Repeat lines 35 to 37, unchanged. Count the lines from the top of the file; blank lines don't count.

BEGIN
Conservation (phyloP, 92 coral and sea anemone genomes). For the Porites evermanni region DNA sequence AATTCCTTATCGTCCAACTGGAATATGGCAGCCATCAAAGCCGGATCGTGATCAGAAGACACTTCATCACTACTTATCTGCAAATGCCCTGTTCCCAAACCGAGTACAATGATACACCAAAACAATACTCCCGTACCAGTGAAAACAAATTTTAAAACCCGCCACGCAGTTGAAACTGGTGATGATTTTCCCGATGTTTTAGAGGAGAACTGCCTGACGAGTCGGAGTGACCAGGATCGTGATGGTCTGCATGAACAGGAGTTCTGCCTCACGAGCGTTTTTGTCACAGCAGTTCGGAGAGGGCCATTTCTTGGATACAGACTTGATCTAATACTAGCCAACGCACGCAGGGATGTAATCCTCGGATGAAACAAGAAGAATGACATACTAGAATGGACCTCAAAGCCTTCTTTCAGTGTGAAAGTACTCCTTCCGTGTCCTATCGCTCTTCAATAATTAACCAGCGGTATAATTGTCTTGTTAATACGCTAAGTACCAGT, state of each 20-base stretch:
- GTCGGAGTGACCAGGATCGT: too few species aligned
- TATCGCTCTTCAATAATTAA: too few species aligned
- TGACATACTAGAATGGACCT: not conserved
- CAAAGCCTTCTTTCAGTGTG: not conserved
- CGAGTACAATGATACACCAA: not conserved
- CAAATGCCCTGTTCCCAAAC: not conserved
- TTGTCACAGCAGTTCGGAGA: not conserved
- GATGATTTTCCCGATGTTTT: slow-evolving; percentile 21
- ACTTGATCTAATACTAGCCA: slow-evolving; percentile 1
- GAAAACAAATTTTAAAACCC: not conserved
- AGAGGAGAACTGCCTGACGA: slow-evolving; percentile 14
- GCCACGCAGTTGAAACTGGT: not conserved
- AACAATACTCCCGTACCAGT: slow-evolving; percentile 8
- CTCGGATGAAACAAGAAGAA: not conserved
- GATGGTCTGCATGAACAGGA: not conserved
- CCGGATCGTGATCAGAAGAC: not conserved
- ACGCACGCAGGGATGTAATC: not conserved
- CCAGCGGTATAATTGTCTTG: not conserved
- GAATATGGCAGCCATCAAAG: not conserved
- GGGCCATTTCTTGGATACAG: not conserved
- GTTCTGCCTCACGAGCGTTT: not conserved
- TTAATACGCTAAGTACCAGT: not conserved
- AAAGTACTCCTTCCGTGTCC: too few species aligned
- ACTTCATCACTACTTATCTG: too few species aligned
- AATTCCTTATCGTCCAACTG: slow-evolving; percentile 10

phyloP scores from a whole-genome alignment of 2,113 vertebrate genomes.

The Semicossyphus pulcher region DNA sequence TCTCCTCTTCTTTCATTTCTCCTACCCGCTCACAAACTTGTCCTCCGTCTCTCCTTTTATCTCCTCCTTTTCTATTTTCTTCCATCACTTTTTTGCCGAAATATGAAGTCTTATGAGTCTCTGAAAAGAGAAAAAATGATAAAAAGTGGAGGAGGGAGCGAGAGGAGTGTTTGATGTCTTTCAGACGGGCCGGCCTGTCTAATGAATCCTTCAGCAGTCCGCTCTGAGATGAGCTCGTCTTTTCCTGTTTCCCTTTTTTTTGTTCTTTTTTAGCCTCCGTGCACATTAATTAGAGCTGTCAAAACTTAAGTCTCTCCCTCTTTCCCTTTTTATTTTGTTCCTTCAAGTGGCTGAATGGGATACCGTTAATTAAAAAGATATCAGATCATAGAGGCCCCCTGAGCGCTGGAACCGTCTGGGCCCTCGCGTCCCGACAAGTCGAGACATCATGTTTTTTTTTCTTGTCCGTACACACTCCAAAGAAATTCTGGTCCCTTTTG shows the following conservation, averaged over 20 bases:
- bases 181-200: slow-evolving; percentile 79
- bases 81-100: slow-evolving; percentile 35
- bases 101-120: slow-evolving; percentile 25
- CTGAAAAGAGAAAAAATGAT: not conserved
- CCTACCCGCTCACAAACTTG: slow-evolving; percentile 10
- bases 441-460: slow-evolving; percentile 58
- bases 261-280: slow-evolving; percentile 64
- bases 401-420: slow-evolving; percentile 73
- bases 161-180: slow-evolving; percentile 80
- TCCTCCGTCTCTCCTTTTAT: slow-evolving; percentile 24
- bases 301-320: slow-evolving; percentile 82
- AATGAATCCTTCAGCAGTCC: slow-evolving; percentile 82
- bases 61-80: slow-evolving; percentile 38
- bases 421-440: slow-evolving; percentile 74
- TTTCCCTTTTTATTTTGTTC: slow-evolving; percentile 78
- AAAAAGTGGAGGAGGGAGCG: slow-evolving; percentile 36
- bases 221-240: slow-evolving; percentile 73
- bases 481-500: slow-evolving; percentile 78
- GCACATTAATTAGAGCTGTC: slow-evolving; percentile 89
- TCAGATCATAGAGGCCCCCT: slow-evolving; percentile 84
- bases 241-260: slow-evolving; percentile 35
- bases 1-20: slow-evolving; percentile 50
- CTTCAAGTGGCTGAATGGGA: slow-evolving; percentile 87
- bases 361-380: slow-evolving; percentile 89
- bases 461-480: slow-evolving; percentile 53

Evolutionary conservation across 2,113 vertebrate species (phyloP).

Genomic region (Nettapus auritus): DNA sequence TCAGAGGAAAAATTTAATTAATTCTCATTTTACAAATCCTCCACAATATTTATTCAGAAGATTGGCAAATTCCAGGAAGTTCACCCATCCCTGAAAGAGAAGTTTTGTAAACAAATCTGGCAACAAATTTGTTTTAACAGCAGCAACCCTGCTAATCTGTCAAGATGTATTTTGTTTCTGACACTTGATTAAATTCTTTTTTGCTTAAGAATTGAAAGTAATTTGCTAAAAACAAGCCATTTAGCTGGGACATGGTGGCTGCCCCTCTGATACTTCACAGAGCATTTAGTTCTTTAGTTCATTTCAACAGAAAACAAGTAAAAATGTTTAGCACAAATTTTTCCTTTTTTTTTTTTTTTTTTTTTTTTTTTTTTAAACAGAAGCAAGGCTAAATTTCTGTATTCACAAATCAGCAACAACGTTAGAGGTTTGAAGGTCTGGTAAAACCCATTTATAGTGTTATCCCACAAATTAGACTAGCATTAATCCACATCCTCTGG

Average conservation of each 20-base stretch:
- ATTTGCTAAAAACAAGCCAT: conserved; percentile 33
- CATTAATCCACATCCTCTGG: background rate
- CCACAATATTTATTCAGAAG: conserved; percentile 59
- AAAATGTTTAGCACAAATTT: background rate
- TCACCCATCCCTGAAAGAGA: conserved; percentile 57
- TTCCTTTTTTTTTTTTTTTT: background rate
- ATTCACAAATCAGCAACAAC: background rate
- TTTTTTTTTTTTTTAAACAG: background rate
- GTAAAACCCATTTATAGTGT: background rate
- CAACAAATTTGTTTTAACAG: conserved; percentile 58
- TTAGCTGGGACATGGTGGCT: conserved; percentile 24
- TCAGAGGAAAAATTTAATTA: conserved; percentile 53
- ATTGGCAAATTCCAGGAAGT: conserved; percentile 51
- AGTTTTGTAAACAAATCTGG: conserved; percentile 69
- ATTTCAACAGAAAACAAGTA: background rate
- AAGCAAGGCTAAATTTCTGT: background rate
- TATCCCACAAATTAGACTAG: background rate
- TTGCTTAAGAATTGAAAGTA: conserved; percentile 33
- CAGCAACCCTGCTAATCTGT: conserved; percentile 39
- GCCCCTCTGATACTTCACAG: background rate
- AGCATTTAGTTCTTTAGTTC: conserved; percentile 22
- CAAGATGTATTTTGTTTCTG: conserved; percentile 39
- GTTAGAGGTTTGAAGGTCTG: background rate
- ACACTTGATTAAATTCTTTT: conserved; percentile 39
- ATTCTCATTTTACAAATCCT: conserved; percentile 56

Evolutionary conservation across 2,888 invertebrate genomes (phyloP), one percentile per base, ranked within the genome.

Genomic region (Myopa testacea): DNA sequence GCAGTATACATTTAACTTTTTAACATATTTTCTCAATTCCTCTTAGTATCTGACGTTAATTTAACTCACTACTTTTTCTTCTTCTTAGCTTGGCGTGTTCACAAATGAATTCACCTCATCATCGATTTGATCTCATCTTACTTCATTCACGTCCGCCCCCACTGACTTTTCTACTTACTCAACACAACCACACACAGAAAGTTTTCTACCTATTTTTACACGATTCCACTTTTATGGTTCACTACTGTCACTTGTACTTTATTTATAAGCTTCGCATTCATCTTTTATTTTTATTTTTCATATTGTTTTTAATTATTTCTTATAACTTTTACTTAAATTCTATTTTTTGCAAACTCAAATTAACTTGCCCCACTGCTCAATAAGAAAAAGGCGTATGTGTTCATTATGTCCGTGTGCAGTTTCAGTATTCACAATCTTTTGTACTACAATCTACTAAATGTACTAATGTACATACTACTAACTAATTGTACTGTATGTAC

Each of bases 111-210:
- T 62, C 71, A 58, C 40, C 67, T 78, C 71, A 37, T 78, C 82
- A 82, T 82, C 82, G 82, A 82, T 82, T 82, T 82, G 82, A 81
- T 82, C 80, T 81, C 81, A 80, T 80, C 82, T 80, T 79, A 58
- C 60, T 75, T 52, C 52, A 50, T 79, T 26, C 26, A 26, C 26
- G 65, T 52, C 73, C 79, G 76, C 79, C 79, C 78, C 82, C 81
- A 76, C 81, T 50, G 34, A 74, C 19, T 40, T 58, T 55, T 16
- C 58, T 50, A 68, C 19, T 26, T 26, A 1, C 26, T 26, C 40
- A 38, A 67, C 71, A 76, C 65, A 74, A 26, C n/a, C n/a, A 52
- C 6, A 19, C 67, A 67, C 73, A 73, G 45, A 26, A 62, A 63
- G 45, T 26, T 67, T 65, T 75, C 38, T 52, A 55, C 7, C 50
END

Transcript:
- bases 261-280: slow-evolving; percentile 64
- bases 401-420: slow-evolving; percentile 73
- bases 161-180: slow-evolving; percentile 80